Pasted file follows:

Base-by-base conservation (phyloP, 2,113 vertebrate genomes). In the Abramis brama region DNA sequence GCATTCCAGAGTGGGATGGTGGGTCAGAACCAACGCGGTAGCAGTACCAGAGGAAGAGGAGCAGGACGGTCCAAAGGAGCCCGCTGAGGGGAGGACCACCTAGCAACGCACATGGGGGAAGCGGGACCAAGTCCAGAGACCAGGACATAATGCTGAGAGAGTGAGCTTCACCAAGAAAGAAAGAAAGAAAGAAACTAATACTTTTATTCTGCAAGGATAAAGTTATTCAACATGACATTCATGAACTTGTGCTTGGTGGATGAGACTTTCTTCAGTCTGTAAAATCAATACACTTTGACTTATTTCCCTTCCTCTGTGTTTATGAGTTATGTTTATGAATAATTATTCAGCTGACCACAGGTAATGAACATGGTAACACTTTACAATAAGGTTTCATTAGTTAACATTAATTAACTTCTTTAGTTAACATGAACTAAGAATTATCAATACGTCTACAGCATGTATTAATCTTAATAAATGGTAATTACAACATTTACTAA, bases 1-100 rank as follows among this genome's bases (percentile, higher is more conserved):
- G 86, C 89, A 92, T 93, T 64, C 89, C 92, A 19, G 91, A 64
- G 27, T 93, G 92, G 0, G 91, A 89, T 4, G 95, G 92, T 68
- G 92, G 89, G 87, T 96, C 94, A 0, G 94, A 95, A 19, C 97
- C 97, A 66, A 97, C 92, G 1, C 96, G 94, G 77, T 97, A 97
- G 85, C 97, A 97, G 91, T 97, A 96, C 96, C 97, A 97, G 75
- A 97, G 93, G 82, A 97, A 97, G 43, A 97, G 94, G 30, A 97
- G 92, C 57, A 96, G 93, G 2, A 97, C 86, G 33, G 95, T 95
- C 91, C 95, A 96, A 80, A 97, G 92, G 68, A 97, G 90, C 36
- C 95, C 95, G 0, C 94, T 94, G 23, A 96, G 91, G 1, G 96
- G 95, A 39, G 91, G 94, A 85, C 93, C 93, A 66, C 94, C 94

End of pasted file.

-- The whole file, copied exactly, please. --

Base-by-base conservation (phyloP, 2,113 vertebrate genomes). In the Abramis brama region DNA sequence GCATTCCAGAGTGGGATGGTGGGTCAGAACCAACGCGGTAGCAGTACCAGAGGAAGAGGAGCAGGACGGTCCAAAGGAGCCCGCTGAGGGGAGGACCACCTAGCAACGCACATGGGGGAAGCGGGACCAAGTCCAGAGACCAGGACATAATGCTGAGAGAGTGAGCTTCACCAAGAAAGAAAGAAAGAAAGAAACTAATACTTTTATTCTGCAAGGATAAAGTTATTCAACATGACATTCATGAACTTGTGCTTGGTGGATGAGACTTTCTTCAGTCTGTAAAATCAATACACTTTGACTTATTTCCCTTCCTCTGTGTTTATGAGTTATGTTTATGAATAATTATTCAGCTGACCACAGGTAATGAACATGGTAACACTTTACAATAAGGTTTCATTAGTTAACATTAATTAACTTCTTTAGTTAACATGAACTAAGAATTATCAATACGTCTACAGCATGTATTAATCTTAATAAATGGTAATTACAACATTTACTAA, bases 1-100 rank as follows among this genome's bases (percentile, higher is more conserved):
- G 86, C 89, A 92, T 93, T 64, C 89, C 92, A 19, G 91, A 64
- G 27, T 93, G 92, G 0, G 91, A 89, T 4, G 95, G 92, T 68
- G 92, G 89, G 87, T 96, C 94, A 0, G 94, A 95, A 19, C 97
- C 97, A 66, A 97, C 92, G 1, C 96, G 94, G 77, T 97, A 97
- G 85, C 97, A 97, G 91, T 97, A 96, C 96, C 97, A 97, G 75
- A 97, G 93, G 82, A 97, A 97, G 43, A 97, G 94, G 30, A 97
- G 92, C 57, A 96, G 93, G 2, A 97, C 86, G 33, G 95, T 95
- C 91, C 95, A 96, A 80, A 97, G 92, G 68, A 97, G 90, C 36
- C 95, C 95, G 0, C 94, T 94, G 23, A 96, G 91, G 1, G 96
- G 95, A 39, G 91, G 94, A 85, C 93, C 93, A 66, C 94, C 94